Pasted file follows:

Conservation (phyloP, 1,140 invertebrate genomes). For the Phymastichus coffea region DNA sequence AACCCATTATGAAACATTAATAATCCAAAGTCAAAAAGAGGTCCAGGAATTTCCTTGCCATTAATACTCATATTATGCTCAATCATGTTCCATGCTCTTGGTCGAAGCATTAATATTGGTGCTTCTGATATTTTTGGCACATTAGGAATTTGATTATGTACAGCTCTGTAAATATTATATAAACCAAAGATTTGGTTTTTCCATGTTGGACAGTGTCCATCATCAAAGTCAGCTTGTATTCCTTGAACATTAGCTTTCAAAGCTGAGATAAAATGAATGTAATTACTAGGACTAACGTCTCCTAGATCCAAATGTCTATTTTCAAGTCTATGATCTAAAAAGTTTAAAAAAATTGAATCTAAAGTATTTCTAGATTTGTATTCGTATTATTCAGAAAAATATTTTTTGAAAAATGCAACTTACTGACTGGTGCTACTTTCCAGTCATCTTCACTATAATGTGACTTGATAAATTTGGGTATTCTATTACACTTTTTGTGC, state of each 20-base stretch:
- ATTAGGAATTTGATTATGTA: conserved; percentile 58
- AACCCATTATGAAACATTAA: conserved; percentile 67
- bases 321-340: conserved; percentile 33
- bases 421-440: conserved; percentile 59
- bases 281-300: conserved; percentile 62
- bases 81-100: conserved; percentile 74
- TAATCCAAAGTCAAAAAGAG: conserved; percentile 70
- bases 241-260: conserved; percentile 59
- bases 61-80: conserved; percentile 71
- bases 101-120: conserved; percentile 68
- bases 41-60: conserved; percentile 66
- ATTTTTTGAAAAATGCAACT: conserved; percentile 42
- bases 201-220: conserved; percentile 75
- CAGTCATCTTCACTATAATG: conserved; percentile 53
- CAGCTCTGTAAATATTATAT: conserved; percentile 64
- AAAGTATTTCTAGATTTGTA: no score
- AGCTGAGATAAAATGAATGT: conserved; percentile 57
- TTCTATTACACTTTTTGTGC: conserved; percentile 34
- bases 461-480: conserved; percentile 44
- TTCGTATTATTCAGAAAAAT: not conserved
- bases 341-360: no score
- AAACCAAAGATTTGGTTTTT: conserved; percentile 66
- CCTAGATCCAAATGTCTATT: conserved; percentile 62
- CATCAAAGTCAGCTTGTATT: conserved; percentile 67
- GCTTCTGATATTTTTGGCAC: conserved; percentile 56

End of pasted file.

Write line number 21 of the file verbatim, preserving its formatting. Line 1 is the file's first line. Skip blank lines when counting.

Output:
- TTCGTATTATTCAGAAAAAT: not conserved